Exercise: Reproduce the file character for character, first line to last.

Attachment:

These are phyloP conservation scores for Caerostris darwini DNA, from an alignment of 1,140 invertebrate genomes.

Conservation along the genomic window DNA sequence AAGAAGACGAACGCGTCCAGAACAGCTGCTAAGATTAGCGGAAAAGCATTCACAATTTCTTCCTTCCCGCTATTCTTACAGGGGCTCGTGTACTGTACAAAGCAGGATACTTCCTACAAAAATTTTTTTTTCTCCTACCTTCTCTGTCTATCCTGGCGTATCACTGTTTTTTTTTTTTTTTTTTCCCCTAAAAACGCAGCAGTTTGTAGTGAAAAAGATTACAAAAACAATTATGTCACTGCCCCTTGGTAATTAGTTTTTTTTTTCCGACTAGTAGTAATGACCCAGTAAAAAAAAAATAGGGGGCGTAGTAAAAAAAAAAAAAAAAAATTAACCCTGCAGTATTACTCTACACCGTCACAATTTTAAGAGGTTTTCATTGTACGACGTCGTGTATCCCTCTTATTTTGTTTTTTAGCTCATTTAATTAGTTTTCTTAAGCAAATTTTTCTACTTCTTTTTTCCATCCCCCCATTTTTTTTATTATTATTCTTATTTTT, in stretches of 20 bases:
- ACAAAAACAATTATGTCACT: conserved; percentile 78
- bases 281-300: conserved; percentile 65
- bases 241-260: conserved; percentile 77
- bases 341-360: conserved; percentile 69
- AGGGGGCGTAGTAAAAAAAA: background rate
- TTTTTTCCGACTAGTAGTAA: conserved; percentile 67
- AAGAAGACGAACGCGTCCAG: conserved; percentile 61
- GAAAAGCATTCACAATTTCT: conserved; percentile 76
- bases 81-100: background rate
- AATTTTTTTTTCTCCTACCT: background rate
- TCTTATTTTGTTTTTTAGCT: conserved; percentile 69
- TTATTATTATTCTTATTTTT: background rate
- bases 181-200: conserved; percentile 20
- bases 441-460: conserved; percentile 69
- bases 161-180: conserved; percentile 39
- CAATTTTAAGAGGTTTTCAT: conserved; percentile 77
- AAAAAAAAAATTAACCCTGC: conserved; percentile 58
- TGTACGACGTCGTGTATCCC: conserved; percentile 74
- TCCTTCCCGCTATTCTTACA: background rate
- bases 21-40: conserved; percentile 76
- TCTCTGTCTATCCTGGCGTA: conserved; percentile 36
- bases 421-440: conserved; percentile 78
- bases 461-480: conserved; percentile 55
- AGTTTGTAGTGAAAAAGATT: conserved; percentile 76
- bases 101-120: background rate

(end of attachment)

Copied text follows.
These are phyloP conservation scores for Caerostris darwini DNA, from an alignment of 1,140 invertebrate genomes.

Conservation along the genomic window DNA sequence AAGAAGACGAACGCGTCCAGAACAGCTGCTAAGATTAGCGGAAAAGCATTCACAATTTCTTCCTTCCCGCTATTCTTACAGGGGCTCGTGTACTGTACAAAGCAGGATACTTCCTACAAAAATTTTTTTTTCTCCTACCTTCTCTGTCTATCCTGGCGTATCACTGTTTTTTTTTTTTTTTTTTCCCCTAAAAACGCAGCAGTTTGTAGTGAAAAAGATTACAAAAACAATTATGTCACTGCCCCTTGGTAATTAGTTTTTTTTTTCCGACTAGTAGTAATGACCCAGTAAAAAAAAAATAGGGGGCGTAGTAAAAAAAAAAAAAAAAAATTAACCCTGCAGTATTACTCTACACCGTCACAATTTTAAGAGGTTTTCATTGTACGACGTCGTGTATCCCTCTTATTTTGTTTTTTAGCTCATTTAATTAGTTTTCTTAAGCAAATTTTTCTACTTCTTTTTTCCATCCCCCCATTTTTTTTATTATTATTCTTATTTTT, in stretches of 20 bases:
- ACAAAAACAATTATGTCACT: conserved; percentile 78
- bases 281-300: conserved; percentile 65
- bases 241-260: conserved; percentile 77
- bases 341-360: conserved; percentile 69
- AGGGGGCGTAGTAAAAAAAA: background rate
- TTTTTTCCGACTAGTAGTAA: conserved; percentile 67
- AAGAAGACGAACGCGTCCAG: conserved; percentile 61
- GAAAAGCATTCACAATTTCT: conserved; percentile 76
- bases 81-100: background rate
- AATTTTTTTTTCTCCTACCT: background rate
- TCTTATTTTGTTTTTTAGCT: conserved; percentile 69
- TTATTATTATTCTTATTTTT: background rate
- bases 181-200: conserved; percentile 20
- bases 441-460: conserved; percentile 69
- bases 161-180: conserved; percentile 39
- CAATTTTAAGAGGTTTTCAT: conserved; percentile 77
- AAAAAAAAAATTAACCCTGC: conserved; percentile 58
- TGTACGACGTCGTGTATCCC: conserved; percentile 74
- TCCTTCCCGCTATTCTTACA: background rate
- bases 21-40: conserved; percentile 76
- TCTCTGTCTATCCTGGCGTA: conserved; percentile 36
- bases 421-440: conserved; percentile 78
- bases 461-480: conserved; percentile 55
- AGTTTGTAGTGAAAAAGATT: conserved; percentile 76
- bases 101-120: background rate